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Bloggers, vloggers herald Hawaii


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POSTED: Saturday, June 06, 2009

Chef Mark Tafoya, a celebrated foodie blogger, had to suffer the discomfort of a 4 a.m. wake-up call to catch a Honolulu sunrise and witness Honolulu's fish auction.

But his followers could have the pleasure of a near-firsthand experience without the discomfort. They could watch Tafoya peruse fresh catch on his Web site, culinarymedianetwork.com, or at the Hawaii Tourism Authority's new blog site, www.somuchmorehawaii.com, or follow it in real time on Twitter (a free social media site that lets users post and follow short, 140-word updates). They also could access content on video-sharing networks like YouTube, Revver, Vimeo, Viddler and Facebook.

“;It's hard to say how many people were tuned into my trip to Hawaii because they all share,”; said Tafoya, who was one of eight bloggers who were invited to participate in the state's first all social-media travel tour, which visited major islands from May 27 to Thursday.

While Tafoya has 1,000 followers on Facebook, 4,500 tweeple (Twitter people) and about 100,000 hits a month on his Web site, content sharing gets the message out to many more, he said.

“;That's what makes social media so powerful,”; said Christine Lu, who organized the tour for the Hawaii Tourism Authority and is the founder of Cilantro Media, a social-media boutique firm.

Once upon a time, it didn't take much more than pretty island pictures and clever words to get visitors on a plane, and if they stepped outside of Waikiki, they felt like they had experienced “;true Hawaii.”; Nowadays, travelers want to see content before they commit to the destination, and even the branding had better be authentic.

“;It's all about transparency, which is something that bloggers and vloggers (video bloggers) bring to the table,”; Lu said. “;Social media is about giving up some of the control in exchange for building a social community. Consumers want a two-way dialogue.”;

Hawaii tourism has tried to do this before, but less effectively, said Roxanne Darling, a Kailua-based social-media adviser. In March the Hawaii Visitors and Convention Bureau targeted San Francisco residents with an interactive campaign titled “;Hawaii: A Thousand Reasons to Smile.”; The Web site allowed visitors to post their own pictures and memories; however, it was built on a 100 percent Flash interface that loaded slowly and strictly controlled visitor navigation, Darling said.

“;It made me frown,”; she said. “;They used old technology targeted at the most technologically savvy audience on the planet.”;

The decision by HVCB and the Hawaii Tourism Authority to bring a group of bloggers and vloggers to Hawaii righted Darling's grin and moved her to participate. Darling and her partner, Shane Robinson of Bare Feet Studios, shared their thoughts in a site posting about how to find good Hawaiian music.

“;This is definitely a step in the right direction,”; Darling said.

The tour, coordinated by David Uchiyama, HTA's vice president of tourism marketing, is a first for Hawaii and perhaps the first for leisure-travel destinations in general. It's so cutting-edge that many followers were marketers from other destinations, Tafoya said.

“;Since we started our chatter about 'so much more Hawaii,' Sedona, Ariz., and Myrtle Beach, S.C., have started following me,”; he said. “;I've been on other fam (familiarization) tours, but this was the first completely social-media tour that I've been on. It definitely ups the destination's cool factor.”;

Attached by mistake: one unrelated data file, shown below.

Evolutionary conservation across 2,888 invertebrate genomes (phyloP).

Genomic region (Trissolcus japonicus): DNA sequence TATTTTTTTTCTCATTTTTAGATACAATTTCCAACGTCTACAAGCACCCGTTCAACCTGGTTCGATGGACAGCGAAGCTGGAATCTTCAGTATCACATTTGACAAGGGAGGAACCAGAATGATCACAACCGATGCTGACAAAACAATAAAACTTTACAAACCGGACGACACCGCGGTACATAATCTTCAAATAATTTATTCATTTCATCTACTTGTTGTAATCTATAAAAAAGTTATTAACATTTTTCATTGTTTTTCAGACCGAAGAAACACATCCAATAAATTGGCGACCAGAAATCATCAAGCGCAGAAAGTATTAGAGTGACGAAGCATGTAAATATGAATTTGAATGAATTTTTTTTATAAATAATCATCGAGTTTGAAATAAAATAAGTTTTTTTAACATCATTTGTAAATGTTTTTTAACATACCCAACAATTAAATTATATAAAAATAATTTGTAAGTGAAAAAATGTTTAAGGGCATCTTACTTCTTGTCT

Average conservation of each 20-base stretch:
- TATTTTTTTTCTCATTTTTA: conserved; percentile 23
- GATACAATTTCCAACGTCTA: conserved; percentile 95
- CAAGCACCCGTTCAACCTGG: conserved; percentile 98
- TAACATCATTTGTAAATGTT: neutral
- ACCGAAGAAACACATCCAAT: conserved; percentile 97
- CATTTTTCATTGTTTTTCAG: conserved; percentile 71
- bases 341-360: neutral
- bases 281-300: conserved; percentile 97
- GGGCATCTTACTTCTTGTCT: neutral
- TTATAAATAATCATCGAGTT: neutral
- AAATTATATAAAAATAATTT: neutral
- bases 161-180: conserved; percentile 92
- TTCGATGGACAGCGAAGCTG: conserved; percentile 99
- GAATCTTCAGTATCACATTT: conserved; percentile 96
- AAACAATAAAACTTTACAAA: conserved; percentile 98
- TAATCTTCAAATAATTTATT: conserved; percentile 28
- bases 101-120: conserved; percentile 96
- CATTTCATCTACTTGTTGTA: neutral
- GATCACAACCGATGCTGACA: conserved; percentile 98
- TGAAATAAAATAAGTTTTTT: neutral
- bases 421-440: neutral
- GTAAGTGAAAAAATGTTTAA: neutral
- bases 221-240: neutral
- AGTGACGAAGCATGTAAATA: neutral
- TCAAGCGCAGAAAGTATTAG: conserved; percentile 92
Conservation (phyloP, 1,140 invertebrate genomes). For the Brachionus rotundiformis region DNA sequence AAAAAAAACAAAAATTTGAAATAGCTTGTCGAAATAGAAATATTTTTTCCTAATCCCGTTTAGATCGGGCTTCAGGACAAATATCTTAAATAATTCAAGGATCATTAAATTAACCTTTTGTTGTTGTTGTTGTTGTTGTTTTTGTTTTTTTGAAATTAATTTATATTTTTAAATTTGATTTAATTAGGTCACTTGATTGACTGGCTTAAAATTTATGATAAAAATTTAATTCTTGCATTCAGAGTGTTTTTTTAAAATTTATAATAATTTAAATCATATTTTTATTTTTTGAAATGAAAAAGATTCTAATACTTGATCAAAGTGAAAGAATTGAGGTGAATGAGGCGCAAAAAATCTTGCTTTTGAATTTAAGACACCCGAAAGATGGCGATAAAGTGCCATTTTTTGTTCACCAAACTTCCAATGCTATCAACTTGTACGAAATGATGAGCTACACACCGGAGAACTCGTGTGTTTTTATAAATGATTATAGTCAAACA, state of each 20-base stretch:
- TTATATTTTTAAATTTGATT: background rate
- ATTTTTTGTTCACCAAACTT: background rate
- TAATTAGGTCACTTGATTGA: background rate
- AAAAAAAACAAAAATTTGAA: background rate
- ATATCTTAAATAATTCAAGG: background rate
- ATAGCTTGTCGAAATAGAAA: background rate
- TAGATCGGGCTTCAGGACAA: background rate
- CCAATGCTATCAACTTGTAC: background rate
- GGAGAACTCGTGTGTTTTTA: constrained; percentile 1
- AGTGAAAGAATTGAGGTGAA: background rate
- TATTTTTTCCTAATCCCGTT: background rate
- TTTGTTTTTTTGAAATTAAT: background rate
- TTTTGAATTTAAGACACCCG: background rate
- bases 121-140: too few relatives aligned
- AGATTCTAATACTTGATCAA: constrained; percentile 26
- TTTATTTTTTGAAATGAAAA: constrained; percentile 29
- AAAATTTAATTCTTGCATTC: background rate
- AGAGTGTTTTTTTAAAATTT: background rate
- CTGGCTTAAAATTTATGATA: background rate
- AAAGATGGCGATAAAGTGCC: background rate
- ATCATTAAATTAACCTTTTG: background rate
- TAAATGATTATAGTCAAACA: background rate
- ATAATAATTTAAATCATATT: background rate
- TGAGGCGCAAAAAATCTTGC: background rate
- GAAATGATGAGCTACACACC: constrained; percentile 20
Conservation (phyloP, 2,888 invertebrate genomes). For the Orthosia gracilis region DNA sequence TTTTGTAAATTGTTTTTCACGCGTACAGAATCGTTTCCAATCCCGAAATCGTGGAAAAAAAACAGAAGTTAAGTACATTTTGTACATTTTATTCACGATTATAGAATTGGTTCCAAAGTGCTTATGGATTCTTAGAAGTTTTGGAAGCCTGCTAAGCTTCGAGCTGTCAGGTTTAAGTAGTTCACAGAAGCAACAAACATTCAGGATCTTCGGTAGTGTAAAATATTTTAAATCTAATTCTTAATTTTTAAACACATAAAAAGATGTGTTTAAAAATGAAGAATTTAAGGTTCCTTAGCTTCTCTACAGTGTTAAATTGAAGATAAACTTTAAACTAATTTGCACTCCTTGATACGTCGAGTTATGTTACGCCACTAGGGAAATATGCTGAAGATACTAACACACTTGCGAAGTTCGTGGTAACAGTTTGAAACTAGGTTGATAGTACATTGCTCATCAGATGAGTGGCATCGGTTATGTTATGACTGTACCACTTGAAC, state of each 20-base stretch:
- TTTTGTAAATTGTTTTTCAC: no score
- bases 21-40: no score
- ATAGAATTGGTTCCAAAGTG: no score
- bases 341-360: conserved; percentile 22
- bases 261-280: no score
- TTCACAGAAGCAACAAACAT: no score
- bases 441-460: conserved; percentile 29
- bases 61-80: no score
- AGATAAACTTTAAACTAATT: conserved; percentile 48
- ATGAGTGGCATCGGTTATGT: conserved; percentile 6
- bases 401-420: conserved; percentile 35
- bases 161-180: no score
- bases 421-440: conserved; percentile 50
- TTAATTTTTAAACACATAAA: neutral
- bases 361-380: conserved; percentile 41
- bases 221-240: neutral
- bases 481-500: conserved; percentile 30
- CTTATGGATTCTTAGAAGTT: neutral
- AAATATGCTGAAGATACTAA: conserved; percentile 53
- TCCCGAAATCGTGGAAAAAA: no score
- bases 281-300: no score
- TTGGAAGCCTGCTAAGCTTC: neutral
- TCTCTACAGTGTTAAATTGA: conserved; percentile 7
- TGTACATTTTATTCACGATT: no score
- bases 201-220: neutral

While many businesses throughout Hawaii and elsewhere have begun to use social-media sites like Twitter to expand customer service and build brand loyalty, Hawaii wants to get ahead of the curve, said Jay Talwar, senior vice president for the Hawaii Visitors and Convention Bureau.

“;There are more chances to connect with visitors and more chances to miss them because it's more fragmented,”; Talwar said.

Bringing bloggers and vloggers with star power to Hawaii created a new opportunity to share intimate and unique visitor experiences with millions for very little dollar investment, Uchiyama said.

“;At the end of the day, we'll probably spend about $15,000, largely toward the development of the site,”; Uchiyama said. “;We can't get that kind of reach for that kind of money through our usual paid advertising.”;

 

               

     

 

Twitterers

        @aricqueen

        Aric S. Queen

       
A new-media producer focused on China who writes about value.

        http://current.com/users/aricsqueen.htm
       

@ChefMark
        Mark Tafoya
       
A foodie from New York City, who creates food and travel videos for Culinary Media Network.
        www.culinarymedianetwork.com

       

@leahlamb
        Leah Lamb
        A San Francisco writer and producer at Current.
        http://current.com/topics/77529011_leah-lamb

       

@SheilaS
        Sheila Scarborough
       
Travel writer from Austin, Texas, who specializes in the family market.
        http://www.familytravellogue.com

       

@geekgirl
        Christine Lu
        Founder of Cilantro Media and self-proclaimed “;Geek Girl.”;
        http://blog.christine.lu/about

        @blogworld

        Rick Calvert, a conference/CEO specialist from Las Vegas, who founded Blog World Expo.

        www.blogworldexpo.com
       

@shiralazar
        Shira Lazar, from Los Angeles, pop media star of jaunted.com, who is known for being a “;getaway girl.”;
        www.jaunted.com

       

@Genuine
        Jim Turner, an adventure seeker from Firestone, Colo., who is the social media director of Blog World Expo.
        www.onebyonemedia.com

       

@Neenz
        L.P. “;Neenz”; Faleafine, a local blogger serving as a host and organizer and contributor of Hawaiian culture.
        www.ponomedia.com